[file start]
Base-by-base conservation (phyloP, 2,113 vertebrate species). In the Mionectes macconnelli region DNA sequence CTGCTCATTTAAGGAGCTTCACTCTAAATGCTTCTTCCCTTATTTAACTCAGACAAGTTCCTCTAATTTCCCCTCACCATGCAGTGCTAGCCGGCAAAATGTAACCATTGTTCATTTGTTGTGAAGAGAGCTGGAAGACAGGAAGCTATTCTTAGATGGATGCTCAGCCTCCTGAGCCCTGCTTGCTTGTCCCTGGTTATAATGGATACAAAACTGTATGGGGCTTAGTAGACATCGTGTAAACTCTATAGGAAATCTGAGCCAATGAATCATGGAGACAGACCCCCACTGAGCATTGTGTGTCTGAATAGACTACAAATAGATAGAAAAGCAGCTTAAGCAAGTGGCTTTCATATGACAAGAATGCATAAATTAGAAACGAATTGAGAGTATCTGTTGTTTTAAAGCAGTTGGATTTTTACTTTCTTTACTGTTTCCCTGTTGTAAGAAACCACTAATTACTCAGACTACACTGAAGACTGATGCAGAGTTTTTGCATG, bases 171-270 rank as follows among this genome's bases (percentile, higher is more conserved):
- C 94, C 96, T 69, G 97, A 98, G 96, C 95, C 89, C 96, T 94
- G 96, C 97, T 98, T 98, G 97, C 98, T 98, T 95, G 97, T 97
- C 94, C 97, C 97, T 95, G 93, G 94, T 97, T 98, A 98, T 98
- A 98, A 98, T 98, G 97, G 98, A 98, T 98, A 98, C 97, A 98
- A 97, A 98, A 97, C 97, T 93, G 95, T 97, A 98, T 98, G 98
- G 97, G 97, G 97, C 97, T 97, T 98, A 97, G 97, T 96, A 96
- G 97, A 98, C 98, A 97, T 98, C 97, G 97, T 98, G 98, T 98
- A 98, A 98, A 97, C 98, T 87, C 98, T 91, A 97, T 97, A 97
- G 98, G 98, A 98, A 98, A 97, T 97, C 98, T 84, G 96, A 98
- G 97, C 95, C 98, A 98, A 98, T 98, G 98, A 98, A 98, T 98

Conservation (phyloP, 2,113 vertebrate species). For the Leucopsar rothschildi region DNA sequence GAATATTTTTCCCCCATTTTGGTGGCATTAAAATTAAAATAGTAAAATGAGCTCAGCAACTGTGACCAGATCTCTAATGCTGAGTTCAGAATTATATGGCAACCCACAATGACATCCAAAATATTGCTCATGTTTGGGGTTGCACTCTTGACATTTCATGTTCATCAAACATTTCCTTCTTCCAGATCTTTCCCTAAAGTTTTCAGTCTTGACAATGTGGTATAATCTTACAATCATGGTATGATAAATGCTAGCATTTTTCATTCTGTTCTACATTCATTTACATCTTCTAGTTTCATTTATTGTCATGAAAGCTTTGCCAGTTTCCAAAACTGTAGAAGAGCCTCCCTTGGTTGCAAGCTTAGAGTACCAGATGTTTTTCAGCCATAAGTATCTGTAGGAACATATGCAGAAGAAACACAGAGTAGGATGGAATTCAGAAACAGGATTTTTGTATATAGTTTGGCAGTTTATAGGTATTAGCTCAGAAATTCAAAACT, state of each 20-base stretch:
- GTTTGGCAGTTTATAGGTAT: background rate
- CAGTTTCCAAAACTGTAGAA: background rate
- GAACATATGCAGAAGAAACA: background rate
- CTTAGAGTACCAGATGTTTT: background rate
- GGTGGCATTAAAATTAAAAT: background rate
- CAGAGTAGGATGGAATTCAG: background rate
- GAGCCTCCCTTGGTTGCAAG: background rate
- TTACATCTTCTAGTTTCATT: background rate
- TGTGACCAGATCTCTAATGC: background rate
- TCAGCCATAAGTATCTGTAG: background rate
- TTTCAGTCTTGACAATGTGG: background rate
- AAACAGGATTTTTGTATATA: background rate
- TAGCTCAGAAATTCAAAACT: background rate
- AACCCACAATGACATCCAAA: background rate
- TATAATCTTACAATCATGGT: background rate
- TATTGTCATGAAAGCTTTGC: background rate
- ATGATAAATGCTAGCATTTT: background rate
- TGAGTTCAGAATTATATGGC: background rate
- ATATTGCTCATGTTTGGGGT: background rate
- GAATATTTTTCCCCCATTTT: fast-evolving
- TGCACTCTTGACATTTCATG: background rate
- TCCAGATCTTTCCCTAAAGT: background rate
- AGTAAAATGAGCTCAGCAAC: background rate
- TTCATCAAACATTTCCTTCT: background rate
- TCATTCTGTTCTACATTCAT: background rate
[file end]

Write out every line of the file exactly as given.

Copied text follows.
Base-by-base conservation (phyloP, 2,113 vertebrate species). In the Mionectes macconnelli region DNA sequence CTGCTCATTTAAGGAGCTTCACTCTAAATGCTTCTTCCCTTATTTAACTCAGACAAGTTCCTCTAATTTCCCCTCACCATGCAGTGCTAGCCGGCAAAATGTAACCATTGTTCATTTGTTGTGAAGAGAGCTGGAAGACAGGAAGCTATTCTTAGATGGATGCTCAGCCTCCTGAGCCCTGCTTGCTTGTCCCTGGTTATAATGGATACAAAACTGTATGGGGCTTAGTAGACATCGTGTAAACTCTATAGGAAATCTGAGCCAATGAATCATGGAGACAGACCCCCACTGAGCATTGTGTGTCTGAATAGACTACAAATAGATAGAAAAGCAGCTTAAGCAAGTGGCTTTCATATGACAAGAATGCATAAATTAGAAACGAATTGAGAGTATCTGTTGTTTTAAAGCAGTTGGATTTTTACTTTCTTTACTGTTTCCCTGTTGTAAGAAACCACTAATTACTCAGACTACACTGAAGACTGATGCAGAGTTTTTGCATG, bases 171-270 rank as follows among this genome's bases (percentile, higher is more conserved):
- C 94, C 96, T 69, G 97, A 98, G 96, C 95, C 89, C 96, T 94
- G 96, C 97, T 98, T 98, G 97, C 98, T 98, T 95, G 97, T 97
- C 94, C 97, C 97, T 95, G 93, G 94, T 97, T 98, A 98, T 98
- A 98, A 98, T 98, G 97, G 98, A 98, T 98, A 98, C 97, A 98
- A 97, A 98, A 97, C 97, T 93, G 95, T 97, A 98, T 98, G 98
- G 97, G 97, G 97, C 97, T 97, T 98, A 97, G 97, T 96, A 96
- G 97, A 98, C 98, A 97, T 98, C 97, G 97, T 98, G 98, T 98
- A 98, A 98, A 97, C 98, T 87, C 98, T 91, A 97, T 97, A 97
- G 98, G 98, A 98, A 98, A 97, T 97, C 98, T 84, G 96, A 98
- G 97, C 95, C 98, A 98, A 98, T 98, G 98, A 98, A 98, T 98

Conservation (phyloP, 2,113 vertebrate species). For the Leucopsar rothschildi region DNA sequence GAATATTTTTCCCCCATTTTGGTGGCATTAAAATTAAAATAGTAAAATGAGCTCAGCAACTGTGACCAGATCTCTAATGCTGAGTTCAGAATTATATGGCAACCCACAATGACATCCAAAATATTGCTCATGTTTGGGGTTGCACTCTTGACATTTCATGTTCATCAAACATTTCCTTCTTCCAGATCTTTCCCTAAAGTTTTCAGTCTTGACAATGTGGTATAATCTTACAATCATGGTATGATAAATGCTAGCATTTTTCATTCTGTTCTACATTCATTTACATCTTCTAGTTTCATTTATTGTCATGAAAGCTTTGCCAGTTTCCAAAACTGTAGAAGAGCCTCCCTTGGTTGCAAGCTTAGAGTACCAGATGTTTTTCAGCCATAAGTATCTGTAGGAACATATGCAGAAGAAACACAGAGTAGGATGGAATTCAGAAACAGGATTTTTGTATATAGTTTGGCAGTTTATAGGTATTAGCTCAGAAATTCAAAACT, state of each 20-base stretch:
- GTTTGGCAGTTTATAGGTAT: background rate
- CAGTTTCCAAAACTGTAGAA: background rate
- GAACATATGCAGAAGAAACA: background rate
- CTTAGAGTACCAGATGTTTT: background rate
- GGTGGCATTAAAATTAAAAT: background rate
- CAGAGTAGGATGGAATTCAG: background rate
- GAGCCTCCCTTGGTTGCAAG: background rate
- TTACATCTTCTAGTTTCATT: background rate
- TGTGACCAGATCTCTAATGC: background rate
- TCAGCCATAAGTATCTGTAG: background rate
- TTTCAGTCTTGACAATGTGG: background rate
- AAACAGGATTTTTGTATATA: background rate
- TAGCTCAGAAATTCAAAACT: background rate
- AACCCACAATGACATCCAAA: background rate
- TATAATCTTACAATCATGGT: background rate
- TATTGTCATGAAAGCTTTGC: background rate
- ATGATAAATGCTAGCATTTT: background rate
- TGAGTTCAGAATTATATGGC: background rate
- ATATTGCTCATGTTTGGGGT: background rate
- GAATATTTTTCCCCCATTTT: fast-evolving
- TGCACTCTTGACATTTCATG: background rate
- TCCAGATCTTTCCCTAAAGT: background rate
- AGTAAAATGAGCTCAGCAAC: background rate
- TTCATCAAACATTTCCTTCT: background rate
- TCATTCTGTTCTACATTCAT: background rate